Offering foot-tapping numbers like ‘100 Years Ago’ and ‘Doo Doo Doo Doo Doo’ interspersed with poignant moments like ‘Angie’, Goat’s Head Soup seamlessly blends the diverse elements of The Rolling Stones’ music. The result? A timeless masterpiece that showcases the band’s evolution.

9. Blue & Lonesome (2016)

Record Label: Polydor Records

Producer: The Glimmer Twins

essential rolling stones records

As we journey through the Stones’ discography, we encounter a rarity from the 21st century – 2016’s Blue & Lonesome. For a band whose creativity hit zeniths in the 60s and 70s, crafting a modern-day classic was an incredible feat.

The Stones’ quest to conquer live shows had often overshadowed their studio output. However, Blue & Lonesome acted as a strong reminder of the band’s intrinsic knack for creating spectacular records, solidifying their place as the undisputed kings of the road.

This album stands out as proof of the band’s unwavering spirit and talent, proving that The Rolling Stones could still deliver striking performances, even decades into their career.

RELATED: How Much Do You Think Keith Richards Is Worth?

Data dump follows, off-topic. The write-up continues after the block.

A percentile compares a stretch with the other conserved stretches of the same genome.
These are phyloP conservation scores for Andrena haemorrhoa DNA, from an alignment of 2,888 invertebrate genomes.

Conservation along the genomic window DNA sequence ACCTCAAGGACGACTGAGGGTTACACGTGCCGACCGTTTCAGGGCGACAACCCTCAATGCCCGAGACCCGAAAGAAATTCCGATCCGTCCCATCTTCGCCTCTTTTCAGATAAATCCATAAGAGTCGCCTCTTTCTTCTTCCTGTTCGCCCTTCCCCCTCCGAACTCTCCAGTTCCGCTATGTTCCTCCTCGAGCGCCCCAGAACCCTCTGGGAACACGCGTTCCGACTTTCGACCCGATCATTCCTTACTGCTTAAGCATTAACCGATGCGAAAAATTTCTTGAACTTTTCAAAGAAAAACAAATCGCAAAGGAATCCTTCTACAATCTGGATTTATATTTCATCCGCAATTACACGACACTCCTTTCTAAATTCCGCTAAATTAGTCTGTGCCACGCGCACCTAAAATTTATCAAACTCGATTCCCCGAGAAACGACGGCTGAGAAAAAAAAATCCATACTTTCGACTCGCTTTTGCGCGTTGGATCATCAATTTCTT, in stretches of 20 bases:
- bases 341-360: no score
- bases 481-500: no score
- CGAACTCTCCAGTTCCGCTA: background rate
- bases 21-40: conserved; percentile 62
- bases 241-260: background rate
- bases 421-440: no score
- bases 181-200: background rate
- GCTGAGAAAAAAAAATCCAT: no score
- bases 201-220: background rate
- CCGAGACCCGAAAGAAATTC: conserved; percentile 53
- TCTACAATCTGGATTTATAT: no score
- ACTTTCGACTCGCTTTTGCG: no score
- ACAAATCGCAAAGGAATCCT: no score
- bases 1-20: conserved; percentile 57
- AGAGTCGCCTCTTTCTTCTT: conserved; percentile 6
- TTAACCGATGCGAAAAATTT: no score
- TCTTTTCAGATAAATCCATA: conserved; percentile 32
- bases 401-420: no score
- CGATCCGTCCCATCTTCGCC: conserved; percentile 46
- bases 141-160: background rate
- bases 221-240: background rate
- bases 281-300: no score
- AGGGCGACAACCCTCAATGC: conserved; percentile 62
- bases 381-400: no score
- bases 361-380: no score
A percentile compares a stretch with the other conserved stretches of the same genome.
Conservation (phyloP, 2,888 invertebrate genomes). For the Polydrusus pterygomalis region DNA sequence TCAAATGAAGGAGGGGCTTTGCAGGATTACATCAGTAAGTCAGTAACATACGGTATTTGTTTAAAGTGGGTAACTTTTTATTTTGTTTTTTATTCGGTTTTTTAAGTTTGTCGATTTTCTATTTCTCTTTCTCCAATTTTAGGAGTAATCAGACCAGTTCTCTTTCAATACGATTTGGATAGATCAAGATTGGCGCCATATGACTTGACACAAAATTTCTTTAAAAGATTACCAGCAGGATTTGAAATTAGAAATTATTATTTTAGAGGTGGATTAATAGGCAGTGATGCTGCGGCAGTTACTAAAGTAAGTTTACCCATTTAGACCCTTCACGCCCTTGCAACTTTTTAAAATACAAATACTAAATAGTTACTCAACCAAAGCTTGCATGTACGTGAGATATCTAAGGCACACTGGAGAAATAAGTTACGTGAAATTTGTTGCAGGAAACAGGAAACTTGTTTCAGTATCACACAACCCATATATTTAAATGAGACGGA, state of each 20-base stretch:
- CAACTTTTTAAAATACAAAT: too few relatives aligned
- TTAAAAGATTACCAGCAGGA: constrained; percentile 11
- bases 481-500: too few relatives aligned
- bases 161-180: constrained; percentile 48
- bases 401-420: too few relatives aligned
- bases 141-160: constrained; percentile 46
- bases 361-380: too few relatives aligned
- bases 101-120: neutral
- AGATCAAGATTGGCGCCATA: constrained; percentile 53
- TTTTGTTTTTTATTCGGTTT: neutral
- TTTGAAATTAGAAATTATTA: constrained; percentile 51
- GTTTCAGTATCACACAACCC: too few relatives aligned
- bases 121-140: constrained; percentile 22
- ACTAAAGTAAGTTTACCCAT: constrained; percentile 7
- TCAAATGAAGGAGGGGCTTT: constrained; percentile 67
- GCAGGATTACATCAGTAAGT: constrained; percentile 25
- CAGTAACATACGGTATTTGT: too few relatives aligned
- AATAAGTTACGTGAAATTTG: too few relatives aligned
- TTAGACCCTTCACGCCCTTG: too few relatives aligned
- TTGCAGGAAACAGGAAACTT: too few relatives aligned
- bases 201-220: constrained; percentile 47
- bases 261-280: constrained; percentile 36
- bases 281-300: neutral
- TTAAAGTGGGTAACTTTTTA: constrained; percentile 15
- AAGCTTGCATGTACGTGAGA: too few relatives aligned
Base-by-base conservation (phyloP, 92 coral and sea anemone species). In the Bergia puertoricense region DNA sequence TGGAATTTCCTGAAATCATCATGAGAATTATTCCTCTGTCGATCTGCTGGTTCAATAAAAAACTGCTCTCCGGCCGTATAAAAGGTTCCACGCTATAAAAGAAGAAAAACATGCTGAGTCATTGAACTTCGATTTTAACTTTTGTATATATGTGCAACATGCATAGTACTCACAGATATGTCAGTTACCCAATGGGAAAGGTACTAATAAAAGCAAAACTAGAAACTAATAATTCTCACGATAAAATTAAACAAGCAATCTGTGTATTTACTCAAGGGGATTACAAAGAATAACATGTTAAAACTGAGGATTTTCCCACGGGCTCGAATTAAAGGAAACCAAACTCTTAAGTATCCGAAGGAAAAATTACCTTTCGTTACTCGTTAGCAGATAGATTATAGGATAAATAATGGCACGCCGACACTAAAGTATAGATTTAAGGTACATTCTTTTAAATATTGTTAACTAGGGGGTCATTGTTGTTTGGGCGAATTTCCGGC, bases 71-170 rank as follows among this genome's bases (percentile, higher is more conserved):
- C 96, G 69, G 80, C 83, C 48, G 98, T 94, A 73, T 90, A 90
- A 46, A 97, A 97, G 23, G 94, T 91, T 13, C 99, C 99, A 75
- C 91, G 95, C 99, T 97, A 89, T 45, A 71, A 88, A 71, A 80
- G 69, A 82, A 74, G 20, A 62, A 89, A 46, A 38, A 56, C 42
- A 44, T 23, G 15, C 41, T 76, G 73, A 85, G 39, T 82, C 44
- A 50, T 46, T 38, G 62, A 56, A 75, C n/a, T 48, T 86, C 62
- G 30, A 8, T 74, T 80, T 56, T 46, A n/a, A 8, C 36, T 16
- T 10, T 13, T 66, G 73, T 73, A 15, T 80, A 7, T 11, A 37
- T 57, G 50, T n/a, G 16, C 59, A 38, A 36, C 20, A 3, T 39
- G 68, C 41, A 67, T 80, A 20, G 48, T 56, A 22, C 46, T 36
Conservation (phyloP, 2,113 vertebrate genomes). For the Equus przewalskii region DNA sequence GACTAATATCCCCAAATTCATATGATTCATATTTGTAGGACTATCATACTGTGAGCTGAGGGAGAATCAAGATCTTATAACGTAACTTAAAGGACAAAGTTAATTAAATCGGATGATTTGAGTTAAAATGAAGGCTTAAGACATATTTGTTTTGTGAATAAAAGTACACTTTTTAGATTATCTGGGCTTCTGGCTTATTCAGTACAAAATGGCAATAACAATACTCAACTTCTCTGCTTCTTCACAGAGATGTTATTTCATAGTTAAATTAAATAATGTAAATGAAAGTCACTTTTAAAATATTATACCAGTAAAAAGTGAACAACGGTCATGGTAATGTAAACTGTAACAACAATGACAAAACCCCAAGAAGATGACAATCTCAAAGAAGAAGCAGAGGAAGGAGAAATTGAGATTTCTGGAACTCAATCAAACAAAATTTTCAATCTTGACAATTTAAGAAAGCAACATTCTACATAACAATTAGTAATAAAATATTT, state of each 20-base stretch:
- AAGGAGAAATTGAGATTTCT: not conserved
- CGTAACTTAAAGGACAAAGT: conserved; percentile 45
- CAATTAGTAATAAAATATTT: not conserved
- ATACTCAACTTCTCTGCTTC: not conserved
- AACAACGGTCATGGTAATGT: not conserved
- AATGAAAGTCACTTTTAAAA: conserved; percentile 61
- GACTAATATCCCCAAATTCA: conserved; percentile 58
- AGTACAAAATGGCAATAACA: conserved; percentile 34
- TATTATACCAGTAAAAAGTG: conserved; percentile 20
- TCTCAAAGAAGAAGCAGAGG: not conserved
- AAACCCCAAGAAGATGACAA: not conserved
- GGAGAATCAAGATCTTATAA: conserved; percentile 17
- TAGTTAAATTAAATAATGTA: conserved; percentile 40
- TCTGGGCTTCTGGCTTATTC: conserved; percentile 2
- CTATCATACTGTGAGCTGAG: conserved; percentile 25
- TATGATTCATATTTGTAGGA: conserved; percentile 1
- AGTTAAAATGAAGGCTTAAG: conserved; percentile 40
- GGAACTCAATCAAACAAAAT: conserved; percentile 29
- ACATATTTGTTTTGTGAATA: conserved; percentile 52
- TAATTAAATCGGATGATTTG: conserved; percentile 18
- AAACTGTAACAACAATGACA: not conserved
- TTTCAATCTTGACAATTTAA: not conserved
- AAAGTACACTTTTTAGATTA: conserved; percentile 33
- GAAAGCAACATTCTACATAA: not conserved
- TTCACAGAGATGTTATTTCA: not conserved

8. Get Yer Ya-Ya’s Out (1970)

Record Label: Decca Records

Producer: The Rolling Stones and Glyn Johns

best rolling stones albums

Here’s a curveball: a live album on a list of the Rolling Stones’ greatest albums. Yet, overlooking Get Yer Ya-Ya’s Out, released in 1970, would be a rock ‘n’ roll sacrilege. This album encapsulates the pure, raw energy of the Stones in their prime – live on stage, feeding off thousands of ecstatic fans.

The Stones have left their unique footprint on countless stages worldwide, but few live recordings come close to matching the intensity of Get Yer Ya-Ya’s Out. This album captures the band’s electricity and fervor as they took over Madison Square Garden at the pinnacle of their fame.

A brilliant snapshot of a cultural and creative epoch in the band’s journey, Get Yer Ya-Ya’s Out is an unmissable record – a testament to the Stones’ live prowess.

7. Aftermath (1966)

Record Label: Decca Records

Producer: Andrew Loog Oldham

Must-Listen Rolling Stones Discography

When the Rolling Stones burst onto the scene, they rode the wave of rhythm and blues, much like their contemporaries. But by 1966, with the release of Aftermath, the Stones were marching to the beat of their own drums. For the first time, the album featured entirely Jagger/Richards compositions.